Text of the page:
Insulin secretion: The nitric oxide controversy


  • Sevda Gheibi Department of Clinical Sciences in Malmö, Unit of Molecular Metabolism, Lund University Diabetes Centre, Clinical Research Center, Malmö University Hospital, Lund University, Malmö, Sweden
  • Asghar Ghasemi Endocrine Physiology Research Center, Research Institute for Endocrine Sciences, Shahid Beheshti University of Medical Sciences, No. 24, Parvaneh Street, Velenjak, P.O. Box: 19395-4763, Tehran, Iran. E-mail:



Nitric oxide, insulin secretion, insulin synthesis


Nitric oxide (NO) is a gas that serves as a ubiquitous signaling molecule participating in physiological activities of various organ systems. Nitric oxide is produced in the endocrine pancreas and contributes to synthesis and secretion of insulin. The potential role of NO in insulin secretion is disputable – both stimulatory and inhibitory effects have been reported. Available data indicate that effects of NO critically depend on its concentration. Different isoforms of NO synthase (NOS) control this and have the potential to decrease or increase insulin secretion. In this review, the role of NO in insulin secretion as well as the possible reasons for discrepant findings are discussed. A better understanding of the role of NO system in the regulation of insulin secretion may facilitate the development of new therapeutic strategies in the management of diabetes.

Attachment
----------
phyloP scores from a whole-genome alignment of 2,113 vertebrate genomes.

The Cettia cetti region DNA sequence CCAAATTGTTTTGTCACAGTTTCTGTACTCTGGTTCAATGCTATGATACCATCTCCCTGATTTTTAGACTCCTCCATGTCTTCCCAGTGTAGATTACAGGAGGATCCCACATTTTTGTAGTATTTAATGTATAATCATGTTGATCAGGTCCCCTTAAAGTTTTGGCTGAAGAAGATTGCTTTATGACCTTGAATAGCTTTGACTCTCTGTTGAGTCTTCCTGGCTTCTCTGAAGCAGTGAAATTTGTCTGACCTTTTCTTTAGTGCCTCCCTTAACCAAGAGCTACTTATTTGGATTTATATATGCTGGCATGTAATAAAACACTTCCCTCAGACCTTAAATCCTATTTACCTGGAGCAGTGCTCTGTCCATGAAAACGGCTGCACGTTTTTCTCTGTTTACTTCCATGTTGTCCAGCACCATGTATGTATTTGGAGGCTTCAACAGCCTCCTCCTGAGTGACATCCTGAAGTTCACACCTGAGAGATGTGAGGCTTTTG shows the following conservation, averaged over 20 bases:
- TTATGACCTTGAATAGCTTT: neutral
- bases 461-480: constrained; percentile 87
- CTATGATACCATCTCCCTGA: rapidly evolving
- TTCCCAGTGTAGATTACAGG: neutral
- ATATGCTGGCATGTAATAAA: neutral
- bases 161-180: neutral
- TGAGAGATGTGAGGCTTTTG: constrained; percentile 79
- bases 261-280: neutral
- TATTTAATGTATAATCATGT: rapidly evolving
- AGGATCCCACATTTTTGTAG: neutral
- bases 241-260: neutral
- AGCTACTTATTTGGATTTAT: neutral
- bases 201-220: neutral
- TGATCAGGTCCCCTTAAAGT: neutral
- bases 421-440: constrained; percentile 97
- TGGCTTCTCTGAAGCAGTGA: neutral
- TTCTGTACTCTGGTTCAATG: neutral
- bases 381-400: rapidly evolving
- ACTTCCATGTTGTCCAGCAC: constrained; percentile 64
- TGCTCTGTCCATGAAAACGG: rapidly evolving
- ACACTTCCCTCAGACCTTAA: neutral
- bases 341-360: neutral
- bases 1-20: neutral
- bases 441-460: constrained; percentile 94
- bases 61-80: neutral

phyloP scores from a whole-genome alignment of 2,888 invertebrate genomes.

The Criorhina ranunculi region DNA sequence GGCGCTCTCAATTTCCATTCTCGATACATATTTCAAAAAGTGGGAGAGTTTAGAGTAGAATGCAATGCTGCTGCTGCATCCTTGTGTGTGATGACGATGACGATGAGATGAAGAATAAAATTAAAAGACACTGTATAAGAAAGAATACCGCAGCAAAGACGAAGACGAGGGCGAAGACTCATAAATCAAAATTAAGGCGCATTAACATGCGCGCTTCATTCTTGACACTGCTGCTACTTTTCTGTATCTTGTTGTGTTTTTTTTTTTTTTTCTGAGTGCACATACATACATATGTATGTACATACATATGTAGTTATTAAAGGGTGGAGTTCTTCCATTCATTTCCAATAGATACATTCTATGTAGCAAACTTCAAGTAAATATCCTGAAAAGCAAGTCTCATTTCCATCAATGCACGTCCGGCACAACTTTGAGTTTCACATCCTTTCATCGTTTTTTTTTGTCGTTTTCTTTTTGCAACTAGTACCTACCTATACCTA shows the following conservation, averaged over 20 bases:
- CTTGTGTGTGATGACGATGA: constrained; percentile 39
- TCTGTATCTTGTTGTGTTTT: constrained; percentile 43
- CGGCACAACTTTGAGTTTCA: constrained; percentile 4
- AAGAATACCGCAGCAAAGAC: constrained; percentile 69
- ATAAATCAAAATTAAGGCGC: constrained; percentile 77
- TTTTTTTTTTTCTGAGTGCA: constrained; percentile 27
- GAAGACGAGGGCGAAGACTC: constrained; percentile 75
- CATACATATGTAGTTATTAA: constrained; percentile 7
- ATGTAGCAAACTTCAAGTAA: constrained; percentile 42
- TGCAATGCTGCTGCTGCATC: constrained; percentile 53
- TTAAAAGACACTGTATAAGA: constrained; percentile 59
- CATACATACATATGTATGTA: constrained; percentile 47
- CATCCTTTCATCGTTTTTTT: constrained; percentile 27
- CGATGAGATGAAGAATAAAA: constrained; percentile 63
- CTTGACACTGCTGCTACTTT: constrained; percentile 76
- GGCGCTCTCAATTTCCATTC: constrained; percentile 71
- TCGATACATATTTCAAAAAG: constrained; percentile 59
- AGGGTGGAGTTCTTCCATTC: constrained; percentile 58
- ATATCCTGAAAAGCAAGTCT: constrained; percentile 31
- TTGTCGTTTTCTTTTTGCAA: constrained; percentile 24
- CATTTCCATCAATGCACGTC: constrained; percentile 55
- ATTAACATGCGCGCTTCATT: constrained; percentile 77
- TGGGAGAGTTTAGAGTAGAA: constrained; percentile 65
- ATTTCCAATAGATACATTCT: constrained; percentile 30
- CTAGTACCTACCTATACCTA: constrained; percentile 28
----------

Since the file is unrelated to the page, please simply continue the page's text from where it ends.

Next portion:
How to Cite

Gheibi, S., & Ghasemi, A. (2020). Insulin secretion: The nitric oxide controversy . EXCLI Journal, 19, 1227–1245.



Review articles